February 15, 1905 – Lew Wallace

How would you like these titles: New Mexico territorial governor. Ambassador to the Ottoman Empire. Union Army General. Author of “the most influential Christian book of the 19th century”? Lew Wallace gets all of these and more. You probably guessed by the picture which influential book he wrote but did you know the full title is Ben-Hur: A Tale of …

February 1, 1933 – Dietrich Bonhoeffer

As the Nazi regime grew in power, very few voices were willing to step up and call into question what Hitler was doing to Germany. One of the voices who was willing was the Lutheran pastor Dietrich Bonhoeffer. He gave a national radio address on February 1, 1933 where he reminded the audience there was a large risk in putting …

February 19, 1414 – Thomas Arundel

What do you have to do to make the list of the 10 Worst Brits in the last 1,000 years? The BBC (British Broadcasting Corporation) History Magazine compiled a list and Thomas Arundel, the former Archbishop of Canterbury who died on February 19, 1414, joined the ranks of Jack the Ripper and King John (undoubtedly the worst king of England …

January 31, 1892 – Charles Haddon Spurgeon

Besides being one of the greatest preachers of all time, Charles Haddon Spurgeon also developed numerous commentaries and even trained pastors to be pastors. By the time he died on January 31, 1892 at age 57, it is estimated over 900 pastors went through his seminary. This is a picture of his grave shared by his wife Susanna from their …

January 30, 1536 – Menno Simons

How did Mennonites get their name? A former Catholic priest named Menno Simons renounced Catholicism on January 30, 1536 and was “re-baptized” by Anabaptist leader Obbe Philips. He later went on to write extensively about doctrine and theology and from his work the Mennonites were formed.

January 29, 1882 – Endicott Peabody

Endicott Peabody was a true renaissance man for his day. On January 29, 1882, he arrived fresh from what is now Boston’s Episcopal Divinity School in Tombstone, Arizona just months after the famed shoot out at the OK Corral. He went on to establish St. Paul’s Episcopal Church (pictured here) in Tombstone and from there back to Boston where he …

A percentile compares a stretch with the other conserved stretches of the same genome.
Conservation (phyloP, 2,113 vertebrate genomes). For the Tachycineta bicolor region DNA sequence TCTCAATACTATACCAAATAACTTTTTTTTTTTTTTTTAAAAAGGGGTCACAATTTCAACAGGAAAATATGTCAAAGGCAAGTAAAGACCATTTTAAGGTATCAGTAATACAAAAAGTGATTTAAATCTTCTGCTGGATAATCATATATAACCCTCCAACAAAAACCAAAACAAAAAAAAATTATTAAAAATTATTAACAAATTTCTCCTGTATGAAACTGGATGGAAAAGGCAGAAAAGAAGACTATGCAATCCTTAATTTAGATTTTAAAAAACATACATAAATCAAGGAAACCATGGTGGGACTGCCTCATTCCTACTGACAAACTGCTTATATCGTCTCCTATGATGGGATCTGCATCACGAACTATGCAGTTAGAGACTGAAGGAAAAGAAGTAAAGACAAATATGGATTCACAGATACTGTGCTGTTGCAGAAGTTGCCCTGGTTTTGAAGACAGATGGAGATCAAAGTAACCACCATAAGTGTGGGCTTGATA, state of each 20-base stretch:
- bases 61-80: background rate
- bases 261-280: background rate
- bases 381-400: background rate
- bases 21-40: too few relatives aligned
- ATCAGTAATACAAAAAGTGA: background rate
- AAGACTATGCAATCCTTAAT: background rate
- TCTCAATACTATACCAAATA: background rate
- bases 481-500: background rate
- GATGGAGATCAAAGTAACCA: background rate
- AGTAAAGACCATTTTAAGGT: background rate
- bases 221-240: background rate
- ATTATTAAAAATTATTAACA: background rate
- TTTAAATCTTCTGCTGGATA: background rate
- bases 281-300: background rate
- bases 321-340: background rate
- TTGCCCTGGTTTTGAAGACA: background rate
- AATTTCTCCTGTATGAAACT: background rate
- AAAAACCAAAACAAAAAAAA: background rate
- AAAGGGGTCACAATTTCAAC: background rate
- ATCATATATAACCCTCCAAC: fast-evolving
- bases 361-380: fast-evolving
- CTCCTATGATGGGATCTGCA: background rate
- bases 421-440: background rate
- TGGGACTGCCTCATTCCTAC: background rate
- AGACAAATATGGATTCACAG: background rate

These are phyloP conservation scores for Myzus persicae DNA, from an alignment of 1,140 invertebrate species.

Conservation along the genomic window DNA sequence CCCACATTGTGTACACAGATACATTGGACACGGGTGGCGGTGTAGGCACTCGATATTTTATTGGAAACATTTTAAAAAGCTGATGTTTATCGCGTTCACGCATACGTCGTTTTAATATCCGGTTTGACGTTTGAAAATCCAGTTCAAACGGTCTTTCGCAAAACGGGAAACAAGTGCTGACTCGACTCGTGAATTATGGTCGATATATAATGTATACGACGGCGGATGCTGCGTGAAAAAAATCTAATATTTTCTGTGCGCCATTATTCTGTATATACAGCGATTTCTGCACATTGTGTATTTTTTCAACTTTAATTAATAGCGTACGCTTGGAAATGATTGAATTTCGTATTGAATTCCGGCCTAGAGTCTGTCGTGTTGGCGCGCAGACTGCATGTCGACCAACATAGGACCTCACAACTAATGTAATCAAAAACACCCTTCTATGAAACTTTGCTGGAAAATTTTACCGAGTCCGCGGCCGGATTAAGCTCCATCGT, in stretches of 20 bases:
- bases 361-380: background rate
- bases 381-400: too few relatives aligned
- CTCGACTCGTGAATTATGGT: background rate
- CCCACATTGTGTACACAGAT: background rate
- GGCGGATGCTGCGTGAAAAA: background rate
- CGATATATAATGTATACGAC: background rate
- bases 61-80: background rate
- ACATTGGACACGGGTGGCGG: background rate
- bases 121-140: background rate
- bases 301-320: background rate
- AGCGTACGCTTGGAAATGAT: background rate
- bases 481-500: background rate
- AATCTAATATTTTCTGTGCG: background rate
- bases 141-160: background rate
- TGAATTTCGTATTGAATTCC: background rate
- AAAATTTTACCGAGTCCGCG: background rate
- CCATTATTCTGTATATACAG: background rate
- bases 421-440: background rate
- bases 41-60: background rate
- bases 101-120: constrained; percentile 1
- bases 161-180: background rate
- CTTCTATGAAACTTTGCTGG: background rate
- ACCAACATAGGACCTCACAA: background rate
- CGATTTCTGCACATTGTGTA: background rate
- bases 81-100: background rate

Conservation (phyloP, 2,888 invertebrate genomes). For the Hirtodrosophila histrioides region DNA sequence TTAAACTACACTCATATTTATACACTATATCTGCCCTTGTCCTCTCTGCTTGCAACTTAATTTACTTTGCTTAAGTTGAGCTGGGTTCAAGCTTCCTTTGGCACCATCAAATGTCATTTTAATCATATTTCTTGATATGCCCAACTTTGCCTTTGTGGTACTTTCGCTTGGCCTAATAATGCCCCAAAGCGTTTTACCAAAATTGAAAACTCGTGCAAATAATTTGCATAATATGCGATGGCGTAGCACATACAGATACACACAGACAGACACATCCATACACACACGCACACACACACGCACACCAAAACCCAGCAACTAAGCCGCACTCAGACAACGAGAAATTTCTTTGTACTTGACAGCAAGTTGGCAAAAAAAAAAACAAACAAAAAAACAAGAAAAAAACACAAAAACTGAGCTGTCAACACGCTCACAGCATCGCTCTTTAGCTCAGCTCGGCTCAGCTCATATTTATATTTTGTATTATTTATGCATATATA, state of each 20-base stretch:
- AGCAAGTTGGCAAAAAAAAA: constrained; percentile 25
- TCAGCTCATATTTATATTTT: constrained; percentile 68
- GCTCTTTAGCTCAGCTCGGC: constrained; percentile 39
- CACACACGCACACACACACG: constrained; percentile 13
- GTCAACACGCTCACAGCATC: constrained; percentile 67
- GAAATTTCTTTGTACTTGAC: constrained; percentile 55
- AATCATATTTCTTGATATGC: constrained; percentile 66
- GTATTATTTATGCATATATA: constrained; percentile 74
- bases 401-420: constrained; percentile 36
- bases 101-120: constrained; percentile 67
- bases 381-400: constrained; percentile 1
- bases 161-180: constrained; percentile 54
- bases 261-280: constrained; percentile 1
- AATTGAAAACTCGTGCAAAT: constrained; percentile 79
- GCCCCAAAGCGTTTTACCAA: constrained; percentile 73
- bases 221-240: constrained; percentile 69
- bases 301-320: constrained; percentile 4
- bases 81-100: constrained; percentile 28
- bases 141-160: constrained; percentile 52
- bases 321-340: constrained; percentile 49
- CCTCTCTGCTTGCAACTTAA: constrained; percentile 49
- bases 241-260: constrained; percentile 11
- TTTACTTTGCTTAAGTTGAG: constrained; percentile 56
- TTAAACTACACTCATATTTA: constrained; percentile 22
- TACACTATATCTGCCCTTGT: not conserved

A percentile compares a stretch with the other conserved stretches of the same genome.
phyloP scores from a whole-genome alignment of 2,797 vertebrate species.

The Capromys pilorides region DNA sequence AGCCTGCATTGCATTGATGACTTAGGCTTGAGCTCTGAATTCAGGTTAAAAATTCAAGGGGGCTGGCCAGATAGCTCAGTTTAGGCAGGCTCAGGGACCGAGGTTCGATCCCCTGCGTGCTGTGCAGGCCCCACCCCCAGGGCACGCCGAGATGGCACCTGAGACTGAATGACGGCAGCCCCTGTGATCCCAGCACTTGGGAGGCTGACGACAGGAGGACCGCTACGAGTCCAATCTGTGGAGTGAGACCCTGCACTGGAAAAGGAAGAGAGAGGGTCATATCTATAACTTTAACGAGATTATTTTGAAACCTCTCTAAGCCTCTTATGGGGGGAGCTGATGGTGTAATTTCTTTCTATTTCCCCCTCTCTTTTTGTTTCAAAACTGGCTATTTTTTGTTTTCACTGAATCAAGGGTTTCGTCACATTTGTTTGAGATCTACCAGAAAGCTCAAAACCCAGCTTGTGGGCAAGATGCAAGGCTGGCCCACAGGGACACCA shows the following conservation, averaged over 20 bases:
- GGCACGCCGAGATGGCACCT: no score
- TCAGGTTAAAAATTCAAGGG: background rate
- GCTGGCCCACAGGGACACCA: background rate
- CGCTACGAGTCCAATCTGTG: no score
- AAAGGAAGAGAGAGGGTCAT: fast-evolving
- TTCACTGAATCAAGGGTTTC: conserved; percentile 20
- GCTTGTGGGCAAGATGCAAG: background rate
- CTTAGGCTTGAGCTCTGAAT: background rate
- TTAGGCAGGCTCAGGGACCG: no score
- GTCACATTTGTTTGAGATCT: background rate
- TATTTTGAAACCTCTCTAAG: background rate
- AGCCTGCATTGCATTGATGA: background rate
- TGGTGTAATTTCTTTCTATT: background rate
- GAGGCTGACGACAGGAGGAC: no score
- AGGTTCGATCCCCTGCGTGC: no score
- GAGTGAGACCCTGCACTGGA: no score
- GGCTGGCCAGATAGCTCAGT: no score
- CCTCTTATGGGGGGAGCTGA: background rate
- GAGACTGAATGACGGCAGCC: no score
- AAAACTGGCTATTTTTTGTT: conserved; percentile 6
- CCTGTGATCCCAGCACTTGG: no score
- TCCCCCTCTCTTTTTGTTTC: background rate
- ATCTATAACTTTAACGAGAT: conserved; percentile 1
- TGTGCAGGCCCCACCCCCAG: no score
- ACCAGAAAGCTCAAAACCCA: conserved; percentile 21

January 28, 1547 – Edward VI

There is plenty of good reason to debate King Henry VIII’s theology. While he was surely became “un-aligned” with the Church in Rome, the Church of England at that time was clearly no bastion of Protestantism. So the theology of Henry’s successor was very important when his young son Edward VI took the throne on January 28, 1547. Edward’s advisers …

January 27, 1343 – Pope Clement VI

Indulgences granted by the Pope – and the abuse of the sale of them – was a critical component of Martin Luther’s “protesting” with the 95 Theses he nailed to the Wittenberg church doors. Indulgences were approved by Pope Clement VI on January 27, 1343. This is a picture of Pope Clement.

January 26, 1949 – Peter Marshall

Peter Marshall, not the guy who hosted Hollywood Squares, was incredibly effective as a Presbyterian minister but most remembered for his time of service as the chaplain in the United States Senate. Marshall served in that post only a few years but became much better known through a biography-turned-movie written by his wife Catherine called A Man Called Peter. Chaplain …

January 25, 1964 – Irene Ferrel

What are most of us willing to do to spread the gospel? For Irene Ferrel that meant going into the heart of the Belgian Congo in 1964 right in the midst of a horrendous coup. The Congo was breaking away from its colonial rule from Belgian and Irene, a 42 year old unmarried teacher and graduate of the Fundamental Bible …